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a life of luxury and ease, for Lincoln was not a man to accumulate wealth; but in him she saw position in society, prominence in the world, and the grandest social distinction. By that means her ambition would be satisfied. Until that fatal New Year's day in 1841 she may have loved him, but his action on that occasion forfeited her affection. He had crushed her proud, womanly spirit. She felt degraded in the eyes of the world. Love fled at the approach of revenge. Some writer — it is Junius, I believe — has said that, Injuries may be forgiven and forgotten, but insults admit of no compensation; they degrade the mind in its own self-esteem and force it to recover its level by revenge. Whether Mrs. Lincoln really was moved by the spirit of revenge or not she acted along the lines of human conduct. She led her husband a wild and merry dance. If, in time, she became soured at the world it was not without provocation, and if in later years she unchained the bitterness of a disapp
nts and enthusiasm, there would remain to us no presentation of the noble figure of a heroic ruler. If Moses found, in the theocratic government he served, a golden calf lifted on high under the blaze of the pillar of fire by night, one cannot wonder at my husband's fate. Detraction is the easiest form of criticism or eloquence, but just, discriminating praise requires the presence in the commentators of many of those qualities which are commended in the subject. It is probable that Junius would have made a sorry figure in the place of either Lords Mansfield or Chatham. Before going further into the record of the invasion of the seceded slave-holding States, and the subjugation of those that still remained in the Union, it seems proper to glance briefly at the relative resources of the two powers that were so soon to be arrayed against each other in deadly conflict a £outrance. In 1860 the United States had a population exceeding thirty-one millions in the free States
Charles Congdon, Tribune Essays: Leading Articles Contributing to the New York Tribune from 1857 to 1863. (ed. Horace Greeley), Secession Squabbles. (search)
ind of mad minor — that The Whig pipes its disaffection. Why has n't my advice been followed? asks the able Editor of that paper. Why does n't the army ravage Pennsylvania? And then it goes on frankly to declare why. It is because the Government --which, of course, is not expected to even go through the motions of governing — has been wrangling with popular generals, and piddling over petty jobs. This is acidulous as well as alliterative. The Whig then, really quite after the manner of Junius, says: A child with a bauble, an old man with a young wife, are partial illustrations of our deplorable folly. The rage for fine writing has led many a Southern editor into scrapes either droll or murderous; but this man of metaphor who has contrived to compare the Confederacy to a bauble and an old man's wife has surpassed his predecessors as much in boldness as in truth. To say that The Whig is discontented, exasperated, indignant and ferocious, is to say nothing adequate. Its wrath m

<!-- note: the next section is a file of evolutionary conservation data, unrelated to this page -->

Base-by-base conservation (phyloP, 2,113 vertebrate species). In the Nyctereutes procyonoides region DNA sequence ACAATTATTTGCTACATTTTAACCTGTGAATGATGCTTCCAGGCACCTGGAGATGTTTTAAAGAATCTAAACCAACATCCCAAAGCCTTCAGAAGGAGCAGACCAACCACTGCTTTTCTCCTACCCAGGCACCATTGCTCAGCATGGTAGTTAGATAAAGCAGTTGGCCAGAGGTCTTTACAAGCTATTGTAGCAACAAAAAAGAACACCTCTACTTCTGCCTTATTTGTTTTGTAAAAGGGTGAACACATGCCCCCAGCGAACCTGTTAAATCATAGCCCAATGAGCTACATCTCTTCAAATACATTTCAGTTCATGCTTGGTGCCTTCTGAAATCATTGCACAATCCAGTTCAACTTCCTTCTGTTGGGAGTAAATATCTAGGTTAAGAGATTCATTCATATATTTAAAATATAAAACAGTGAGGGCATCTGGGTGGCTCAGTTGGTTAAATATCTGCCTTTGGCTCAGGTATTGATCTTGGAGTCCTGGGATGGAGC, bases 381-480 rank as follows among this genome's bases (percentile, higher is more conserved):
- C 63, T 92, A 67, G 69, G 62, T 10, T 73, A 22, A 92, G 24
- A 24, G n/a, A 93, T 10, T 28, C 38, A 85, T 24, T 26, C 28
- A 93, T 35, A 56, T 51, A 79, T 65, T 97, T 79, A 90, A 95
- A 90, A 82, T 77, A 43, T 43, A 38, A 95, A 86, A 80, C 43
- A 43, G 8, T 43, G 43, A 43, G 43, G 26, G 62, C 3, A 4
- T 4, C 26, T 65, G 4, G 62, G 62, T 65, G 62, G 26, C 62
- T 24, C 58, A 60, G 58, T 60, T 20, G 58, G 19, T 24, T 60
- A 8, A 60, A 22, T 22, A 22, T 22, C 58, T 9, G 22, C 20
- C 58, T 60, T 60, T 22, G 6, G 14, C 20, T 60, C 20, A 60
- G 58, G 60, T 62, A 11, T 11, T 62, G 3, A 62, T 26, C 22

Harper's Encyclopedia of United States History (ed. Benson Lossing), Allen, William, 1710-1780 (search)
led The American crisis, containing a plan for restoring American dependence upon Great Britain. He died in England in September, 1780. educator and author; born in Pittsville, Mass., Jan. 2, 1784: graduated at Harvard College in 1802. After entering the ministry and preaching for some time in western New York, he was elected a regent and assistant librarian of Harvard College. He was president of Dartmouth College in 1817-20, and of Bowdoin College in 1820-39. He was the author of Junius unmasked; a supplement to Webster's dictionary; Psalms and hymns; Memoirs of Dr. Eleazer Wheelock and of Dr. John Codmand: a discourse at the close of the second century of the settlement at Northampton, Mass.; Wunaissoo, or the vale of Housatonnuck, a poem; Christian sonnets: poems of Nazareth and the cross: sacred songs; and numerous pamphlets, and contributed biographical articles to Sprague's Annals of the American pulpit. He also prepared the first edition of the American biographical
Harper's Encyclopedia of United States History (ed. Benson Lossing), Barre, Isaac, 1726-1802 (search)
tion against Louisburg in 1758. Wolfe was his friend, and appointed him major of brigade; and in May, 1759, he was made adjutant-general of Wolfe's army that assailed Quebec. He was severely wounded in the battle on the Plains of Abraham, by which he lost the sight of one eye. Barre served under Amherst in 1760; and was the official bearer of the news of the surrender of Montreal to England. In 1761 he was promoted to lieutenant-colonel, and the same year he obtained a seat in Parliament, where he found himself in opposition to the ministry. For this offence he was deprived of his offices, given him as a reward for his services in America. He was the warm friend of the colonies, and made able speeches in Parliament in their favor. Barre was one of the supposed authors of the Letters of Junius. Strong in person, vigorous in mind, independent in thought and action, he was a dreaded opponent. During the last twenty years of his life he was blind. He died in London, July 20, 1802.
Harper's Encyclopedia of United States History (ed. Benson Lossing), Burgoyne, Sir John, 1723-1792 (search)